Unlike the LTTE yesterday, the separatist lobby today, and their Western backers, the major failure of successive Sri Lankan governments was an underestimation of the international dimension of the conflict. In my view, it is this understanding that permitted the LTTE then, and the separatist lobby today, to occupy the international space fully, made easier by the absence of the Government in this domain. My presentation will, therefore, essentially focus on the chapters that address this dimension.

 

International intervention

 

Rajiva’s book is not so much about the military operations, but about an aspect of the war that is less spectacular, but perhaps more important and more dangerous, because insidious. It is about what Rajiva calls the “battle that had to be fought to prevent the government being stalled in its tracks by international intervention.” That battle is not over and that is also why this book is a must read for anyone interested in lasting peace. Continue reading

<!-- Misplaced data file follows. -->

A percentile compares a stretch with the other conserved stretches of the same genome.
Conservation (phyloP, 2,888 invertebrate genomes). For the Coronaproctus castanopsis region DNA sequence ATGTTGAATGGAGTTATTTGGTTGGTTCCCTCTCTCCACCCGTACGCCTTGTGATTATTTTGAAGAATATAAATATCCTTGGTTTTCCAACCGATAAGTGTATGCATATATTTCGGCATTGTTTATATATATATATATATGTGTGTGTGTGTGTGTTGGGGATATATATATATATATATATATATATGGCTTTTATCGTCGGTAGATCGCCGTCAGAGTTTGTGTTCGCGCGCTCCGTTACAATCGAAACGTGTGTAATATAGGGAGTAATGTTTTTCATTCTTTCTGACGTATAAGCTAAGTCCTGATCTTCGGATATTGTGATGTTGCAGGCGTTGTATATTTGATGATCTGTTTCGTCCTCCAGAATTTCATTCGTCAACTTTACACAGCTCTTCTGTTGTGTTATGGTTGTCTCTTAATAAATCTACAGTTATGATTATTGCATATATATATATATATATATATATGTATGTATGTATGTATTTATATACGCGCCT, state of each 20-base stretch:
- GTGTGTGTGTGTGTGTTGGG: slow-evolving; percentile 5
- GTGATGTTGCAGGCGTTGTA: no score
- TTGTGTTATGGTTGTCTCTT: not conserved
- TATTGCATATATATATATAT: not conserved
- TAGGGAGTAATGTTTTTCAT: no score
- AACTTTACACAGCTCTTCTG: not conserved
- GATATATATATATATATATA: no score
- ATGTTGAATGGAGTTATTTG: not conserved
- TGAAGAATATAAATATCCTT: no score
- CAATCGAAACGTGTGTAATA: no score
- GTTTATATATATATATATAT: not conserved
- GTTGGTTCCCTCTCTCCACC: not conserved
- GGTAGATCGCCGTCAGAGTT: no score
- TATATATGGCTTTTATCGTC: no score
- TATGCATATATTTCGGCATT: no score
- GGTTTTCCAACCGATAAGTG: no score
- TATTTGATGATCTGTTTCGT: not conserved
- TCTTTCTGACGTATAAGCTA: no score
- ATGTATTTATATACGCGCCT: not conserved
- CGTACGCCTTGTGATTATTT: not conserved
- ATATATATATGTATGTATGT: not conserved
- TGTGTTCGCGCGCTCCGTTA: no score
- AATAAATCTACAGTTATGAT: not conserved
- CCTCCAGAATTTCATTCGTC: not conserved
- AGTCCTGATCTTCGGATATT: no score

‘Triumph and Disaster: The Rajapaksa years’

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Book Review
By Enid Wirekoon

Prof. Rajiva Wijesinha had a ringside seat at recent events that shaped and defined the political environment of Sri Lanka today.

In June 2007, former President Mahinda Rajapaksa appointed Wijesinha to head his Secretariat for coordinating the Peace Process and he was in that position in May 2009 when the final military defeat of the LTTE took place.

Throughout the pages of his book, Triumph and Disaster: The Rajapaksa years, Wijesinha deals with events and people whose involvement in those events are commented on with an experienced and a critical eye that he brings to bear on the issues that confronted the army, politicians and the people. He begins his introduction by being critical of the failure of successive Governments to introduce simple reforms that may have assuaged resentments that festered and led to violence. He has no hesitation in concluding that politicians have failed the people with their own interest being put before all else in order to cling on to power. His stinging criticisms of the LTTE and its leadership are also set out in vivid detail.